By Pat Kessler

MINNEAPOLIS (WCCO) — Thousands of young people in Minnesota and Wisconsin could face arrest and eviction from the United States.

The Deferred Action for Childhood Arrival program, or DACA, allows them to get a two-year work permit that shields them from deportation.

But President Donald Trump ended that Obama-era program — unless Congress acts soon.

DACA recipients must be:

  • Under age 16 when they came to the U.S.
  • Living continuously in the country since 2007.
  • In school or graduated and working.
  • Free of a criminal record.
  • Many states now give, or plan to give, driver’s licenses to DACA recipients so they can get to work or school: California, Illinois, Colorado, Connecticut, Florida, Indiana, Texas, Virginia and Wisconsin.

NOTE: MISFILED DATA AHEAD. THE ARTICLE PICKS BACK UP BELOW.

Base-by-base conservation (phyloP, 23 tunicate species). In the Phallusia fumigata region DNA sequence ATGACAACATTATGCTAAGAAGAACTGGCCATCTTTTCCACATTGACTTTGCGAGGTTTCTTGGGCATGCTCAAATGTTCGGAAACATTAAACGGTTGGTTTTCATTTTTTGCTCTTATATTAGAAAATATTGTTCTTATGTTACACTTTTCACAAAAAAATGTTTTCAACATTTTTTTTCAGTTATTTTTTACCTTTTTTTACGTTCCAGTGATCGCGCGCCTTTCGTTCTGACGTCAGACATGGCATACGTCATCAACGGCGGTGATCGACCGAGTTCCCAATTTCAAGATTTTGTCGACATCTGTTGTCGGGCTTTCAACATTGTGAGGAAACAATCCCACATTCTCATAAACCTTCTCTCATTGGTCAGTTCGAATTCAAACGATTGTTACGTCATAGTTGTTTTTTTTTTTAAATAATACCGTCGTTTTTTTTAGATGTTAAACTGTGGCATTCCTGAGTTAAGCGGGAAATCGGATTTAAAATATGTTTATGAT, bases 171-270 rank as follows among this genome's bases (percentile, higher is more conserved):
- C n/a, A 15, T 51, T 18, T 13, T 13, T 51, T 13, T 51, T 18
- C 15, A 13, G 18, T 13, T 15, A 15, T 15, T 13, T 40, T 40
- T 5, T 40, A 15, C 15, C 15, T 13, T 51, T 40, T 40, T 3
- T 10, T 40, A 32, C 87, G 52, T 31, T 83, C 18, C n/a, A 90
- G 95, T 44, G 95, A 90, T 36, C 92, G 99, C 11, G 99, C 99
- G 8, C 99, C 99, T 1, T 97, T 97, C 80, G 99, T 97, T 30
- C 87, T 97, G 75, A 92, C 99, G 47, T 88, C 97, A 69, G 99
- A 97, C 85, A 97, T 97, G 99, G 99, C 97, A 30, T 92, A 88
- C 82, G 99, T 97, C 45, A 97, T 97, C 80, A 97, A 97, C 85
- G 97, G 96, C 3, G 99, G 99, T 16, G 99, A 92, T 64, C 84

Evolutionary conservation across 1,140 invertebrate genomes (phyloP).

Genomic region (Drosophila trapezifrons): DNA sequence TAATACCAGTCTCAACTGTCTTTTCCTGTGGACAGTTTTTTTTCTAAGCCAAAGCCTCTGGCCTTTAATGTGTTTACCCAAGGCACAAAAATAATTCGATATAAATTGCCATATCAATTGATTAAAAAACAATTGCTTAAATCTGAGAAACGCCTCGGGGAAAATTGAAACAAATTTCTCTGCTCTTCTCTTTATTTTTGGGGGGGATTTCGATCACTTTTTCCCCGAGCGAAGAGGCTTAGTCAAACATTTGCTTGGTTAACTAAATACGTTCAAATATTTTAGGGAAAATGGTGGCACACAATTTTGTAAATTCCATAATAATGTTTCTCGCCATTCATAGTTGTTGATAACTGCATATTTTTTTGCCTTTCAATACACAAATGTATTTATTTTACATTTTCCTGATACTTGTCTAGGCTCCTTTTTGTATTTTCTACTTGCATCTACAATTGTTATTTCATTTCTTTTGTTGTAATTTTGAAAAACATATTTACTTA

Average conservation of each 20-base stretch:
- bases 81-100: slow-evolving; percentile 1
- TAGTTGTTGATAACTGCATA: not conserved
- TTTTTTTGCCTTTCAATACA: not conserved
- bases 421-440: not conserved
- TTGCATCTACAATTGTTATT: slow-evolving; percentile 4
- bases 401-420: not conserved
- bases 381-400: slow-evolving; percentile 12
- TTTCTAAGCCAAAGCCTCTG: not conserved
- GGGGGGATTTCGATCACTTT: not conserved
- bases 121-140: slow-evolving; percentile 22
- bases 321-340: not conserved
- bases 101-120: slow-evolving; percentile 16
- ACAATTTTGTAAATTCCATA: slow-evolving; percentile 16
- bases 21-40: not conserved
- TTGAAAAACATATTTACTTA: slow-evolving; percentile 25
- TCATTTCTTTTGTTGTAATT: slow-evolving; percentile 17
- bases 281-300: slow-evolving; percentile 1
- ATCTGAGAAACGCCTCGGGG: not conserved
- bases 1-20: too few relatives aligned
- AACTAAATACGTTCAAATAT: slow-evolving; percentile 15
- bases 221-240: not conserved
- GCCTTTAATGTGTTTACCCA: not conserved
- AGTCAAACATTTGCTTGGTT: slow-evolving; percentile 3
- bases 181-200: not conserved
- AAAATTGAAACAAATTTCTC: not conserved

And the impact on the economy by DACA recipients is significant:

  • The cost of rounding up and deporting 750,000 DACA recipients: $60 billion.
  • The loss to the economy: at least $280 billion over 10 years.
  • In Minnesota, 6,324 young people have DACA status.

    In Wisconsin, that number is even higher: 7,564 have DACA permits, protecting them from deportation, for now.

    Part of what makes the DACA drama poignant? Young people gave all of their personal information to the government with the promise it would not be used against them.

    Now it is possible the government could use the information for deporting not only DACA recipients, but their parents, too.